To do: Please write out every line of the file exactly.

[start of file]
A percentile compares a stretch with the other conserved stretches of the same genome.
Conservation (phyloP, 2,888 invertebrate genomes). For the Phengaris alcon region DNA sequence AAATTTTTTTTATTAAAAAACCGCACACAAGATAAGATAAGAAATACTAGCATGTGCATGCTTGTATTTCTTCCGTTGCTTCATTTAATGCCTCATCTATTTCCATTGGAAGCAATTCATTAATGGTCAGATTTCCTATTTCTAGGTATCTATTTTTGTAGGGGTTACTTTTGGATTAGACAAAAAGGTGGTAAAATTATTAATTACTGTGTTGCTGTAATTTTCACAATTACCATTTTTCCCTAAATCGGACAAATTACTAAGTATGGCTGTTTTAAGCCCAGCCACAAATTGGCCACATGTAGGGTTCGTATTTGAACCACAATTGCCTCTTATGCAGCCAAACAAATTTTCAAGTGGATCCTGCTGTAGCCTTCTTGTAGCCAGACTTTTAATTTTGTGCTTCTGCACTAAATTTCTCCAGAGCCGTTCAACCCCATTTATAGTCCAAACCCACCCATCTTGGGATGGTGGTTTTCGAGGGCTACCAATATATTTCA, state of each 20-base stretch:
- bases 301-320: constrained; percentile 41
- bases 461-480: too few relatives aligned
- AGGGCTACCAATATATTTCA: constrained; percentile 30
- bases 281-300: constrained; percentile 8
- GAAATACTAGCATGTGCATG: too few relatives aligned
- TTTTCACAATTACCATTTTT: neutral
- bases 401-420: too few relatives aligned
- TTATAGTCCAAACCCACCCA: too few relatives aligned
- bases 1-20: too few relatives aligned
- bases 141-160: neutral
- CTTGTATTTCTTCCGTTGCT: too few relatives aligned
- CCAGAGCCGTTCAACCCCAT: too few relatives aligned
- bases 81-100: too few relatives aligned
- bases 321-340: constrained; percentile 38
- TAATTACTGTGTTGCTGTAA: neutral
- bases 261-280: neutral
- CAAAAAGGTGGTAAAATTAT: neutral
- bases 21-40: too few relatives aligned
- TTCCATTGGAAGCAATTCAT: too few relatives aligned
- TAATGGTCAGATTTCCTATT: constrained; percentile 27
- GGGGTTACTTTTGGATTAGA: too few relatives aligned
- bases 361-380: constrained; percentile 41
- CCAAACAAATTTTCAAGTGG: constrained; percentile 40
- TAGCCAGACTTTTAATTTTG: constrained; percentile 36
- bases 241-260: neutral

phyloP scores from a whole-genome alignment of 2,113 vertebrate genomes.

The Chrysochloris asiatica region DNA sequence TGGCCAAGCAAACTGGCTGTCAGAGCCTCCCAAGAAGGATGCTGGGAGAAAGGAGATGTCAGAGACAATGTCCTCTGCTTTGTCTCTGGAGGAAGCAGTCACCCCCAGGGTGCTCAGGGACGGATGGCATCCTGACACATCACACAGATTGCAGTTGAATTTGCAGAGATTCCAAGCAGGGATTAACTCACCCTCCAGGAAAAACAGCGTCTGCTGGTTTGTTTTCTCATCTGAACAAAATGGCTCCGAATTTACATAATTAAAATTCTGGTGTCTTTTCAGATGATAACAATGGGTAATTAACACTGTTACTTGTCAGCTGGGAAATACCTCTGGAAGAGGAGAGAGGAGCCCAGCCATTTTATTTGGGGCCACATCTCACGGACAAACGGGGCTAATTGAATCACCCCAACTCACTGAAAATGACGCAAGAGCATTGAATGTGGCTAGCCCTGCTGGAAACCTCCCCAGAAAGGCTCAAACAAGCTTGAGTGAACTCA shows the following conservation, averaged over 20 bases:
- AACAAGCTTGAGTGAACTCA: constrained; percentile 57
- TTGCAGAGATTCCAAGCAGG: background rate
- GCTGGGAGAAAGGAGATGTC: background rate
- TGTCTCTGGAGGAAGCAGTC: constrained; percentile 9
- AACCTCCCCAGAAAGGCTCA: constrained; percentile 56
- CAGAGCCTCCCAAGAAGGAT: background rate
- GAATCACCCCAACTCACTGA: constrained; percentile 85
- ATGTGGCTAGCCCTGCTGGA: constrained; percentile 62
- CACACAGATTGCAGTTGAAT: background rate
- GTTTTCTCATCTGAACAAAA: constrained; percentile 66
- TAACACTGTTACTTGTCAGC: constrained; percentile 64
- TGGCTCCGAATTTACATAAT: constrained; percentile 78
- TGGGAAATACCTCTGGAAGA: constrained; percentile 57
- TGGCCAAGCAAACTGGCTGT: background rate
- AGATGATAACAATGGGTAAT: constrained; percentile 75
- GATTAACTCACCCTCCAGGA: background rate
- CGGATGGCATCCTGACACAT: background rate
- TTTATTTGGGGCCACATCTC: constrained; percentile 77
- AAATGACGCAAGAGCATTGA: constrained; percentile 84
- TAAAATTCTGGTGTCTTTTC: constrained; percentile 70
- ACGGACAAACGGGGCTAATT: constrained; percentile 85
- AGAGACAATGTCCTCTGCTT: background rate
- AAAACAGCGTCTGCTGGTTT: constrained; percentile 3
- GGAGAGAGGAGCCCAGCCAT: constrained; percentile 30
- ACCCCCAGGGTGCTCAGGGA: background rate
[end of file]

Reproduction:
A percentile compares a stretch with the other conserved stretches of the same genome.
Conservation (phyloP, 2,888 invertebrate genomes). For the Phengaris alcon region DNA sequence AAATTTTTTTTATTAAAAAACCGCACACAAGATAAGATAAGAAATACTAGCATGTGCATGCTTGTATTTCTTCCGTTGCTTCATTTAATGCCTCATCTATTTCCATTGGAAGCAATTCATTAATGGTCAGATTTCCTATTTCTAGGTATCTATTTTTGTAGGGGTTACTTTTGGATTAGACAAAAAGGTGGTAAAATTATTAATTACTGTGTTGCTGTAATTTTCACAATTACCATTTTTCCCTAAATCGGACAAATTACTAAGTATGGCTGTTTTAAGCCCAGCCACAAATTGGCCACATGTAGGGTTCGTATTTGAACCACAATTGCCTCTTATGCAGCCAAACAAATTTTCAAGTGGATCCTGCTGTAGCCTTCTTGTAGCCAGACTTTTAATTTTGTGCTTCTGCACTAAATTTCTCCAGAGCCGTTCAACCCCATTTATAGTCCAAACCCACCCATCTTGGGATGGTGGTTTTCGAGGGCTACCAATATATTTCA, state of each 20-base stretch:
- bases 301-320: constrained; percentile 41
- bases 461-480: too few relatives aligned
- AGGGCTACCAATATATTTCA: constrained; percentile 30
- bases 281-300: constrained; percentile 8
- GAAATACTAGCATGTGCATG: too few relatives aligned
- TTTTCACAATTACCATTTTT: neutral
- bases 401-420: too few relatives aligned
- TTATAGTCCAAACCCACCCA: too few relatives aligned
- bases 1-20: too few relatives aligned
- bases 141-160: neutral
- CTTGTATTTCTTCCGTTGCT: too few relatives aligned
- CCAGAGCCGTTCAACCCCAT: too few relatives aligned
- bases 81-100: too few relatives aligned
- bases 321-340: constrained; percentile 38
- TAATTACTGTGTTGCTGTAA: neutral
- bases 261-280: neutral
- CAAAAAGGTGGTAAAATTAT: neutral
- bases 21-40: too few relatives aligned
- TTCCATTGGAAGCAATTCAT: too few relatives aligned
- TAATGGTCAGATTTCCTATT: constrained; percentile 27
- GGGGTTACTTTTGGATTAGA: too few relatives aligned
- bases 361-380: constrained; percentile 41
- CCAAACAAATTTTCAAGTGG: constrained; percentile 40
- TAGCCAGACTTTTAATTTTG: constrained; percentile 36
- bases 241-260: neutral

phyloP scores from a whole-genome alignment of 2,113 vertebrate genomes.

The Chrysochloris asiatica region DNA sequence TGGCCAAGCAAACTGGCTGTCAGAGCCTCCCAAGAAGGATGCTGGGAGAAAGGAGATGTCAGAGACAATGTCCTCTGCTTTGTCTCTGGAGGAAGCAGTCACCCCCAGGGTGCTCAGGGACGGATGGCATCCTGACACATCACACAGATTGCAGTTGAATTTGCAGAGATTCCAAGCAGGGATTAACTCACCCTCCAGGAAAAACAGCGTCTGCTGGTTTGTTTTCTCATCTGAACAAAATGGCTCCGAATTTACATAATTAAAATTCTGGTGTCTTTTCAGATGATAACAATGGGTAATTAACACTGTTACTTGTCAGCTGGGAAATACCTCTGGAAGAGGAGAGAGGAGCCCAGCCATTTTATTTGGGGCCACATCTCACGGACAAACGGGGCTAATTGAATCACCCCAACTCACTGAAAATGACGCAAGAGCATTGAATGTGGCTAGCCCTGCTGGAAACCTCCCCAGAAAGGCTCAAACAAGCTTGAGTGAACTCA shows the following conservation, averaged over 20 bases:
- AACAAGCTTGAGTGAACTCA: constrained; percentile 57
- TTGCAGAGATTCCAAGCAGG: background rate
- GCTGGGAGAAAGGAGATGTC: background rate
- TGTCTCTGGAGGAAGCAGTC: constrained; percentile 9
- AACCTCCCCAGAAAGGCTCA: constrained; percentile 56
- CAGAGCCTCCCAAGAAGGAT: background rate
- GAATCACCCCAACTCACTGA: constrained; percentile 85
- ATGTGGCTAGCCCTGCTGGA: constrained; percentile 62
- CACACAGATTGCAGTTGAAT: background rate
- GTTTTCTCATCTGAACAAAA: constrained; percentile 66
- TAACACTGTTACTTGTCAGC: constrained; percentile 64
- TGGCTCCGAATTTACATAAT: constrained; percentile 78
- TGGGAAATACCTCTGGAAGA: constrained; percentile 57
- TGGCCAAGCAAACTGGCTGT: background rate
- AGATGATAACAATGGGTAAT: constrained; percentile 75
- GATTAACTCACCCTCCAGGA: background rate
- CGGATGGCATCCTGACACAT: background rate
- TTTATTTGGGGCCACATCTC: constrained; percentile 77
- AAATGACGCAAGAGCATTGA: constrained; percentile 84
- TAAAATTCTGGTGTCTTTTC: constrained; percentile 70
- ACGGACAAACGGGGCTAATT: constrained; percentile 85
- AGAGACAATGTCCTCTGCTT: background rate
- AAAACAGCGTCTGCTGGTTT: constrained; percentile 3
- GGAGAGAGGAGCCCAGCCAT: constrained; percentile 30
- ACCCCCAGGGTGCTCAGGGA: background rate